The National Energy and Climate Plans are plans outlining pathways towards achieving national 2030 energy and climate targets.
They play a pivotal role in shaping the transition of the energy sector towards decarbonisation and sustainability.
NECPs The main tool to achieve energy & climate targets
Providing the steps and strategies for coal phase out;
Providing a clear roadmap for a resilient and sustainable energy system;
Providing concrete, quantifiable, and cohesive policies and measures to achieving the objectives of the NECPs.
NECPs - State of play in the Western Balkans
Commendable efforts have been made in drafting the NECPs, but there is substantial room for improvement in their final versions, as well as the need for enhanced ambition and concrete strategies to meet and even surpass the national’s climate and energy targets for 2030 and lead countries towards climate neutrality.
Missed Targets: Insights into the Draft NECPs of Bosnia and Herzegovina, Kosovo, and Serbia
In a nutshell
The NECPs avoid new coal investments but lack a concrete strategy for phasing out existing coal capacities;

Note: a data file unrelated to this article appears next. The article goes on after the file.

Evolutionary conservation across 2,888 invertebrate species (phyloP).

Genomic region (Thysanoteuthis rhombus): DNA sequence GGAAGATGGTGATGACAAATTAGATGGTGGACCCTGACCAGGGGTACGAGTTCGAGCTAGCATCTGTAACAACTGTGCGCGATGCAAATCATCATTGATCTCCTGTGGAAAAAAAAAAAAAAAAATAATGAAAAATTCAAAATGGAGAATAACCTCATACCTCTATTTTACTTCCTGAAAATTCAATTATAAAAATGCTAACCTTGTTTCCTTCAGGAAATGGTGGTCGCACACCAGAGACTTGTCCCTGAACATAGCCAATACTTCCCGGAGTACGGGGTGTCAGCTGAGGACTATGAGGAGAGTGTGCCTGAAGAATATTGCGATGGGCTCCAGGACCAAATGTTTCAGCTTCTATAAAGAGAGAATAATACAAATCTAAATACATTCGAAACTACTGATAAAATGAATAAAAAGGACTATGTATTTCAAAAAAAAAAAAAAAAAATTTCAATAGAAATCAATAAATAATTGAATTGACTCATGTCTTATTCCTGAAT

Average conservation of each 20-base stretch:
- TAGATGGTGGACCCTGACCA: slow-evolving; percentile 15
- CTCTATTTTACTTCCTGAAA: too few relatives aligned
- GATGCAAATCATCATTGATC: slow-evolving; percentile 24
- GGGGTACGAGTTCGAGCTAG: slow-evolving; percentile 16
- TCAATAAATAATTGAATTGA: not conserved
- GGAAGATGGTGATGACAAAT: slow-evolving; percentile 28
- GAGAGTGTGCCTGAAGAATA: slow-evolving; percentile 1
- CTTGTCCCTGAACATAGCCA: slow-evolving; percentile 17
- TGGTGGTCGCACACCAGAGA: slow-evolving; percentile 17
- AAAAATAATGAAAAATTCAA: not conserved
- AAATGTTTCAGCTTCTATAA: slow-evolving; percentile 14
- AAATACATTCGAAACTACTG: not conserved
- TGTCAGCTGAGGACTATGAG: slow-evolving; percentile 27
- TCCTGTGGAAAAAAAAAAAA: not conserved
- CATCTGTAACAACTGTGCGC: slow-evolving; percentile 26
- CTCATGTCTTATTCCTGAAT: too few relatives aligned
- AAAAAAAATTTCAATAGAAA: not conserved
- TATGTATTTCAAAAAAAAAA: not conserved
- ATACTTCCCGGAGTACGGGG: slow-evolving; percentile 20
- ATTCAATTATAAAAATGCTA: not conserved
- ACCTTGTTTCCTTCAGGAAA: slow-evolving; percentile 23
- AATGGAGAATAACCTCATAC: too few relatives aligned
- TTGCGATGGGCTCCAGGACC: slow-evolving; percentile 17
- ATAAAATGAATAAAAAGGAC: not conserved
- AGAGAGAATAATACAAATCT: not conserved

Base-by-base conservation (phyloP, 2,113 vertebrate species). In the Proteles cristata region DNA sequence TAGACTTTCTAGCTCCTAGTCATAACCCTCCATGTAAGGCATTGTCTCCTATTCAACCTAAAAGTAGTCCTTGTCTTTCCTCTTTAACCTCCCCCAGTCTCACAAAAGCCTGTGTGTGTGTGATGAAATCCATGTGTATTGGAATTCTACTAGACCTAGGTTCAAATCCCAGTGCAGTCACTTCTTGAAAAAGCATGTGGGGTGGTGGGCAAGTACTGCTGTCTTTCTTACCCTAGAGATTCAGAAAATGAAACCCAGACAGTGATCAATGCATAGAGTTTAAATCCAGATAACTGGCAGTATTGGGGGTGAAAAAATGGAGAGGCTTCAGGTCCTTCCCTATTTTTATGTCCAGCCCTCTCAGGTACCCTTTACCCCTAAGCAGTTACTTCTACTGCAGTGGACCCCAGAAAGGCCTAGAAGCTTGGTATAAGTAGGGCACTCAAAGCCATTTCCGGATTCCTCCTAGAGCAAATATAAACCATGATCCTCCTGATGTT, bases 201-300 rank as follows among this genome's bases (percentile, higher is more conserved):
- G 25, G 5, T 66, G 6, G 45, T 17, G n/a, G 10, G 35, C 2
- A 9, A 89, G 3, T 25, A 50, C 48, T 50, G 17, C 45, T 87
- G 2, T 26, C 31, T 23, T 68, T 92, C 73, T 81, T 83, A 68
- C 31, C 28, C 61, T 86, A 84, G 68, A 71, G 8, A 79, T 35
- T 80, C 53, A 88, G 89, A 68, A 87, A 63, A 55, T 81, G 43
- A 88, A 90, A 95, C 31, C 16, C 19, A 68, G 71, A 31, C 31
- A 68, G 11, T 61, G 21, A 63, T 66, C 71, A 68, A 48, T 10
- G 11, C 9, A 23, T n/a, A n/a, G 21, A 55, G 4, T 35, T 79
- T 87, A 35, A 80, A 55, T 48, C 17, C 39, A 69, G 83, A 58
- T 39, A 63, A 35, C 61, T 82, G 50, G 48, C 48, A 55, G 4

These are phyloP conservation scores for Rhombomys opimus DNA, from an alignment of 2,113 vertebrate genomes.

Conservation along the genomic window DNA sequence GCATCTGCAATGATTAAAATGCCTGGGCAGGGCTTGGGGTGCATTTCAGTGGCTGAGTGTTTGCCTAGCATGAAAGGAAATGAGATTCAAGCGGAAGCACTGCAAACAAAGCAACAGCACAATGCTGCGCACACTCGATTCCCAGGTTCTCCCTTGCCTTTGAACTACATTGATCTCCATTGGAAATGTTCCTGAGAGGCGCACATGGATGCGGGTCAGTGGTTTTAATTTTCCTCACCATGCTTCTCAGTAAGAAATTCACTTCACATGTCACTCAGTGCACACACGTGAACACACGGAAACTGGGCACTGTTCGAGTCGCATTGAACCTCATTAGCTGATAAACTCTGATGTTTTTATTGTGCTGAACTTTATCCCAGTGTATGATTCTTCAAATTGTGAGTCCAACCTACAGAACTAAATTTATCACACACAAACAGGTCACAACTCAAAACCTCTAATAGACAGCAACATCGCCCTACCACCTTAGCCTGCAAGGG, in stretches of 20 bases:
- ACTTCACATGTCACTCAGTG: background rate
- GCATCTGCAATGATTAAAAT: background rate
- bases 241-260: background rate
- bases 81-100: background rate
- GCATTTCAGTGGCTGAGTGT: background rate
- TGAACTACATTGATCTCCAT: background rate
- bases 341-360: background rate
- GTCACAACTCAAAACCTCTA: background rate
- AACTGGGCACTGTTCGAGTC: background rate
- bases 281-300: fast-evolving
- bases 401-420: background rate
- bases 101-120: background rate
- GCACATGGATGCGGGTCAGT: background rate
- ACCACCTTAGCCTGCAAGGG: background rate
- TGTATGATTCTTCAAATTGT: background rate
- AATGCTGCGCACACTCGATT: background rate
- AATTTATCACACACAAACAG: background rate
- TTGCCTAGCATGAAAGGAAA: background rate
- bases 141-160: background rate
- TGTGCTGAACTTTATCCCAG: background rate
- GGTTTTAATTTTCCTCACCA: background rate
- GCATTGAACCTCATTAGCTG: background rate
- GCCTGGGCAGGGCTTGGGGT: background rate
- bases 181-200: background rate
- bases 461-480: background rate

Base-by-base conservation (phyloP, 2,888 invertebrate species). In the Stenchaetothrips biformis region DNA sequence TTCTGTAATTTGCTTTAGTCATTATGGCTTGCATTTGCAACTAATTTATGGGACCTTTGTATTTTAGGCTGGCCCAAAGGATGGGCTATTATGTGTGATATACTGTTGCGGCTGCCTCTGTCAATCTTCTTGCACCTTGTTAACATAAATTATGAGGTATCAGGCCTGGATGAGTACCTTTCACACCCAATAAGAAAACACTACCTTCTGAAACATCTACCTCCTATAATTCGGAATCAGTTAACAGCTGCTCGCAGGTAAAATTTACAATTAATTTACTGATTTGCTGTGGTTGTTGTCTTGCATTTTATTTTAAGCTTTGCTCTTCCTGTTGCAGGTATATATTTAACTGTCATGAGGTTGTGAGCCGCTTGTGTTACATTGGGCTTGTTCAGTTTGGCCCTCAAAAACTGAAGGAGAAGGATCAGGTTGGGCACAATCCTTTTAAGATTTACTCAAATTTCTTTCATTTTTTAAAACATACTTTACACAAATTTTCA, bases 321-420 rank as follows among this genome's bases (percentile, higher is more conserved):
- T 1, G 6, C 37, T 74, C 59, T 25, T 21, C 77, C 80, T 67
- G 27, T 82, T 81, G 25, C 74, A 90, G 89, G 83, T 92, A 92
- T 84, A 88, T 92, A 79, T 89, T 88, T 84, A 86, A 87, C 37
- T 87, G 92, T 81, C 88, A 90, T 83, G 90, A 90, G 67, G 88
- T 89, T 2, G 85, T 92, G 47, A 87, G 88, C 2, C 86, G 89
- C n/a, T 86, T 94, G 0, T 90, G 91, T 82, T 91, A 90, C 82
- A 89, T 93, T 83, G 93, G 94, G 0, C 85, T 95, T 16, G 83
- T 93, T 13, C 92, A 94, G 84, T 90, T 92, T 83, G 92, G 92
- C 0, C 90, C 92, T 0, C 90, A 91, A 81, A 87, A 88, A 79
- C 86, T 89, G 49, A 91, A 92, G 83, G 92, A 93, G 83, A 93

The focus on renewable energy is evident, but there is a lack of detailed information on capacity scale, sectoral uptake, and comprehensive grid integration strategies;
Further prioritisation of the “Energy efficiency first” principle and related strategies is needed.
BOSNIA AND HERZEGOVINA
Bosnia and Herzegovina only developed Section A of the NECP. Without Section B, Bosnia and Herzegovina lacks a detailed plan for achieving the outlined objectives. This results in inefficient allocation of resources and potential failure to meet targets.
Furthermore, failing to meet the NECP design criteria as per Governance Regulation, BiH not only would face infringement but it would face challenges in access to funds, having in mind that the EU funding programmes and international IFIs will be using the NECPs as blueprint for investments.
Kosovo aims for an economy-wide greenhouse gas emissions reduction by 49 per cent relative to the levels recorded in 2016, including emissions from natural sinks. Notably, Kosovo’s forward-looking scenarios do not incorporate any historical emissions data preceding 2016.
Serbia has a target of reducing its GHG emissions by 40.3 per cent in comparison to the 1990 levels. Furthermore, in the projected outlook for 2030, the anticipated share of renewable energy sources in the gross final energy consumption stands at 33.6 per cent. This figure is notably lower than the target agreed and adopted by the Energy Community, which is set at 40.7 per cent.
As per the NECP, Serbia is not on track to reach climate neutrality by 2050.